My Squad Car tour guide, Mike Morand, told me he had been a fan of the Andy Griffith show since he was three years old. “Monday through Friday at 5:30, I’d watch the show with my mom and dad,” said the native of Raleigh. Like Opie, Mike was an only child and he doted on the show and visited Mount Airy so often that he developed friends in the community who urged him to move to the town. One day he got a call, “We’ve found you the perfect house,” they said. Turns out, it once belonged to Andy Griffith’s cousin and the family had a picture of young Andy sitting on the stone front porch steps.

Our tour included the water tower, which bears the silhouette of a man and a young boy holding fishing poles with the words “Mount Airy Welcomes You.” Of course, everyone knows those two characters are Andy and Opie (a young Ron Howard). A statue in front of the museum also commemorates that scene, which opened the show with its theme song whistling in the background.

There are plenty of rivers good for fishin’ around Mount Airy, but Mike shared a rare factoid with me. The opening scene of the series, where Andy and Opie are headed down to the river, was actually shot at Franklin Reservoir near Beverly Hills. He pulled out his cell phone and started flipping through photos, showing me the exact spot where the camera was positioned. He’s been there five times, he said, although these days there is less water in the reservoir, but it’s easily accessible to the general public, he advised.

Mike drove me by the Moravian Church in Mount Airy, where Andy and his family were members, and where Andy learned to play the trombone and other instruments. The church was across town from his home, now a bed and breakfast inn that can be rented through Hampton Inns by Hilton. Andy hoisted his trombone onto his bicycle to make the trek several days a week. When Andy first enrolled at the University of North Carolina at Chapel Hill, it was a pre-divinity student. But at UNC, he became involved in drama and musical theater, working summer stock at the “Lost Colony” on Roanoke Island, and graduated in 1949 with a degree in music. Andy met his first wife, Barbara Edwards at the Lost Colony. They had two children, Dixie, who often returns for the Mayberry Days celebrations, and Sam, a real estate developer who died in 1996. They divorced in 1972.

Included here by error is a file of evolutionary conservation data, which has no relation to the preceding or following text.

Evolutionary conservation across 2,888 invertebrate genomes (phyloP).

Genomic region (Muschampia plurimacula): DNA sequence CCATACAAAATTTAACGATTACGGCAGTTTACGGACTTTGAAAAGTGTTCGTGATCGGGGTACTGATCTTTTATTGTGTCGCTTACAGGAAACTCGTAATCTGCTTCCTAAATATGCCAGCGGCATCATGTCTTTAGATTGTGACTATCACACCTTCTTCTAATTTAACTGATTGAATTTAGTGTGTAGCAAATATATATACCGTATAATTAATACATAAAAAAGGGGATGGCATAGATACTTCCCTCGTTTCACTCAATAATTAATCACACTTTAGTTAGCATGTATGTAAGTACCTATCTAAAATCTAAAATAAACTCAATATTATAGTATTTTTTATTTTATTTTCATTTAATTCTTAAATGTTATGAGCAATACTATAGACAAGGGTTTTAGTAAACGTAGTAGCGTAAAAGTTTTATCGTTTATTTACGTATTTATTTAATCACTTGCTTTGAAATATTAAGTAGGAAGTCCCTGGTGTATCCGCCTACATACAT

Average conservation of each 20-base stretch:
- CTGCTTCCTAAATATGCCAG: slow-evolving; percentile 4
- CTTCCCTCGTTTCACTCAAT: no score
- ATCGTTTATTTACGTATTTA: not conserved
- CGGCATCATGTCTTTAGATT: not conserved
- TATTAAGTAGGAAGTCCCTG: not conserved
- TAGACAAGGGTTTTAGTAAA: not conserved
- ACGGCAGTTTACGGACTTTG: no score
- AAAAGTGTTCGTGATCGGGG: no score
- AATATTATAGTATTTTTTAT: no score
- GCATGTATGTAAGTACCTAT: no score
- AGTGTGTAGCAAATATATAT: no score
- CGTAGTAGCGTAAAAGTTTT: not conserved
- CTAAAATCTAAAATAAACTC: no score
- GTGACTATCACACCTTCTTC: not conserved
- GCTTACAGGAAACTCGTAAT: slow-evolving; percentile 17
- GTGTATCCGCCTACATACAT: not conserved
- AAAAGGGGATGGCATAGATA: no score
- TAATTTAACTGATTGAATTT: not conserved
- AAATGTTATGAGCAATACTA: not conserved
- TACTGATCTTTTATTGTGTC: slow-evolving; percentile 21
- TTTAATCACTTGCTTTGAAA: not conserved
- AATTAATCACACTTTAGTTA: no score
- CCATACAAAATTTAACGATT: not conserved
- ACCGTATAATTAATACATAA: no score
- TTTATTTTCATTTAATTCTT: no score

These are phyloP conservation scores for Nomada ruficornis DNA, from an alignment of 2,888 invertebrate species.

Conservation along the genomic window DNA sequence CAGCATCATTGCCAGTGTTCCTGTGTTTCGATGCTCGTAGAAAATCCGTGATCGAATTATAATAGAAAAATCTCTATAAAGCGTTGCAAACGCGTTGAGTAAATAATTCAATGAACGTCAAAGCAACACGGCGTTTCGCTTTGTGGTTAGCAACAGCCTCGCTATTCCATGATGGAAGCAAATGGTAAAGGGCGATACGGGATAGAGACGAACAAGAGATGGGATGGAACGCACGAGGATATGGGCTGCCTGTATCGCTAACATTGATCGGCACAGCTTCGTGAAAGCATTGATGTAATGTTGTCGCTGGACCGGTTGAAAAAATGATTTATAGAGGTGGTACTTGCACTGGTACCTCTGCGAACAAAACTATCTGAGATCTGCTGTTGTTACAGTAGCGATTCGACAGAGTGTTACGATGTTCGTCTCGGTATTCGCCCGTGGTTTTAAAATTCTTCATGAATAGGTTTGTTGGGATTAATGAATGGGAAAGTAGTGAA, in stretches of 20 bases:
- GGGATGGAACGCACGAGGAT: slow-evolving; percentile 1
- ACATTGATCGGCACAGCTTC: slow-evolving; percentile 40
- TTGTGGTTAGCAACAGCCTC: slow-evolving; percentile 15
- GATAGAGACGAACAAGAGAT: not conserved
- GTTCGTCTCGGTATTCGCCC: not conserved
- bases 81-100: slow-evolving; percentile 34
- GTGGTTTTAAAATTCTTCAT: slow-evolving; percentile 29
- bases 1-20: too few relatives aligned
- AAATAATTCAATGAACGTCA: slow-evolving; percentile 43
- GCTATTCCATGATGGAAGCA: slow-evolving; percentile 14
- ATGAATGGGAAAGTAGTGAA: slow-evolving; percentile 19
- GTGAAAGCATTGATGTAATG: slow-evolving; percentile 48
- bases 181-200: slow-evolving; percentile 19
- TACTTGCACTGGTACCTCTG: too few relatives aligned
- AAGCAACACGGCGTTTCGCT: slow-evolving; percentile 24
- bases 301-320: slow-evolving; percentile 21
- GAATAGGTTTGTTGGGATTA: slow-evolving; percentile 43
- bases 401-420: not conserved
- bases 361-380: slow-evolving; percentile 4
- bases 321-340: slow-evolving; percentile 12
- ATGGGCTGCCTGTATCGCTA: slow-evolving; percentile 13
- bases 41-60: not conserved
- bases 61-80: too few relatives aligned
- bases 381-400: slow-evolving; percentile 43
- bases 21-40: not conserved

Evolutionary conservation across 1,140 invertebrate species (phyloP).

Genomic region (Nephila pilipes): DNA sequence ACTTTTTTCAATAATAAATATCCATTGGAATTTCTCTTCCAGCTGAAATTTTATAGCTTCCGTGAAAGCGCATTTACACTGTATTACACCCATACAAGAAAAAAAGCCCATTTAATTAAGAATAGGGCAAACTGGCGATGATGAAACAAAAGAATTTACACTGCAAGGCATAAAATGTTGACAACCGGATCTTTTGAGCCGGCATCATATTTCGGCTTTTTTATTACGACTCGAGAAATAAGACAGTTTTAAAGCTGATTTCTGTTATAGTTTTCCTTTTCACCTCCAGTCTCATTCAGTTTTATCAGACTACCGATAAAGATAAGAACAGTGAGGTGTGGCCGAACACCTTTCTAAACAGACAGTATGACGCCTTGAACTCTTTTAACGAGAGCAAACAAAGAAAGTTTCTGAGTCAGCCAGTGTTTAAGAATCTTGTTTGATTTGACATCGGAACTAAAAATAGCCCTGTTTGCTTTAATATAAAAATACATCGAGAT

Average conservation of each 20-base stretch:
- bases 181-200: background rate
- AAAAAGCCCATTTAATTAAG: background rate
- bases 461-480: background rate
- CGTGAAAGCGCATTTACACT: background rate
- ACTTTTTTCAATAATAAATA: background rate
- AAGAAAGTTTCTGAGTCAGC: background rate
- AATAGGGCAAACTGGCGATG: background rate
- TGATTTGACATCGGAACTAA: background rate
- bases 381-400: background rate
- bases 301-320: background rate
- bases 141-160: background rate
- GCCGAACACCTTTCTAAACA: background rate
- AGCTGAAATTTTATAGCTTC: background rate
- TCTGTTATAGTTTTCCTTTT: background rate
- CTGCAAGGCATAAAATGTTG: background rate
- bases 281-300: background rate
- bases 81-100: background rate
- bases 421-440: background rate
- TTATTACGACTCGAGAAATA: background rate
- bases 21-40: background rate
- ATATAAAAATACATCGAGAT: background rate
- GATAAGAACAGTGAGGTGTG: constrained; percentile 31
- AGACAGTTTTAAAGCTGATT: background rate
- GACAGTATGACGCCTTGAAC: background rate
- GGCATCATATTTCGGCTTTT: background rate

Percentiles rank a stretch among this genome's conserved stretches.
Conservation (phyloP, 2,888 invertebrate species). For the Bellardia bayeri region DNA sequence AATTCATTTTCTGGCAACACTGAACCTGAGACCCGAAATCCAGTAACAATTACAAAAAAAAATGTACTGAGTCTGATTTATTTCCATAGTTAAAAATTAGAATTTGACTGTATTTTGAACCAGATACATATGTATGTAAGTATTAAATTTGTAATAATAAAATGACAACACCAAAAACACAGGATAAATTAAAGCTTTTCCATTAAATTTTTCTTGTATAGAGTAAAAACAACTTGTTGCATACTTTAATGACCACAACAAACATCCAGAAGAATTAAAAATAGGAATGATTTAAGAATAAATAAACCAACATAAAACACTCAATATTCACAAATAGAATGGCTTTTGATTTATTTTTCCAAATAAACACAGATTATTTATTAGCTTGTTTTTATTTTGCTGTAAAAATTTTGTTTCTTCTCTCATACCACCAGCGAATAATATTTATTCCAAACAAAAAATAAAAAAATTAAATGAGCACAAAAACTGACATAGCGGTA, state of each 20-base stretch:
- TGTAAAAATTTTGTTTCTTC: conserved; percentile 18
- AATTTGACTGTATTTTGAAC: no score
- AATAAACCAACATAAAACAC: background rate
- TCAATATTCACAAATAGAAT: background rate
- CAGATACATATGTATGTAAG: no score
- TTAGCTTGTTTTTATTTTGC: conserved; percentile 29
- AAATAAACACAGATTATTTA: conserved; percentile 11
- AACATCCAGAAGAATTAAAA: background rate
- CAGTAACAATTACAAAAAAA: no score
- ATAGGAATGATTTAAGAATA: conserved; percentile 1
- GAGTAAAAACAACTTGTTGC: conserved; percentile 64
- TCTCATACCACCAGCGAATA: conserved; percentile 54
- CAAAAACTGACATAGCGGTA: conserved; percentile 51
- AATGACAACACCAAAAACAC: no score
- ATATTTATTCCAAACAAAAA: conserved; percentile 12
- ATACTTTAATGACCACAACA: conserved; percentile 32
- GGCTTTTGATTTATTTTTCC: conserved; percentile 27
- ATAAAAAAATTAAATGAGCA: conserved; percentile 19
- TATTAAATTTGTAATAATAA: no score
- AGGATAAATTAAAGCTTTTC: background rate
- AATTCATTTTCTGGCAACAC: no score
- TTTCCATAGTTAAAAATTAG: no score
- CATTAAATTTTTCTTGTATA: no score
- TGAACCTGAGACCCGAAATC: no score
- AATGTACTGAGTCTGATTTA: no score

His second marriage lasted just five years. But in 1983, he married Cindi Knight, a former teacher and actress. The couple lived on a 68-acre ranch in Dare County, North Carolina; she was with him through his final years. Andy died on July 3, 2012.

I stayed at a darling Airbnb in Mount Airy, with a full kitchen and living room. The “Mayberry Apartment” is owned by Cathy and Freddie Quesinberry who earlier owned Opie’s Candy Store and the Uncorked Winery. The couple is now retired with five children and eight grandchildren, with Airbnb’s in Mount Airy and Myrtle Beach. Cathy’s maiden name was Folger and she was a cousin of Emmett Folger, Andy’s lifelong close friend. Andy gave a treasure trove of historical documents and memorabilia to Emmett, who passed them all on to the Andy Griffith Museum.

I also learned that the famous “Siamese twins,” Eng and Chang Bunker, born in Siam (now Thailand) in 1811, settled in Mount Airy in 1845, where they became successful farmers. They married two sisters. The two couples had 22 children!

Freddie Quesinberry grew up in Mount Airy. “We all played outside together; we roller-skated on sidewalks,” he said of his idyllic childhood. But even today, he says the natural proclivity of residents is to trust others, right from the start.

Cathy told me a couple other interesting facts about Mount Airy: Its nickname is “Granite City” because it has the largest open pit granite quarry in the world. And country singer-songwriter Donna Fargo is from Mount Airy. She sang the hit song, “I’m the happiest girl in the whole USA.”

Maybe that’s because she hails from Mount Airy.

VOL. 112, NO. 46 - Nov. 16, 2022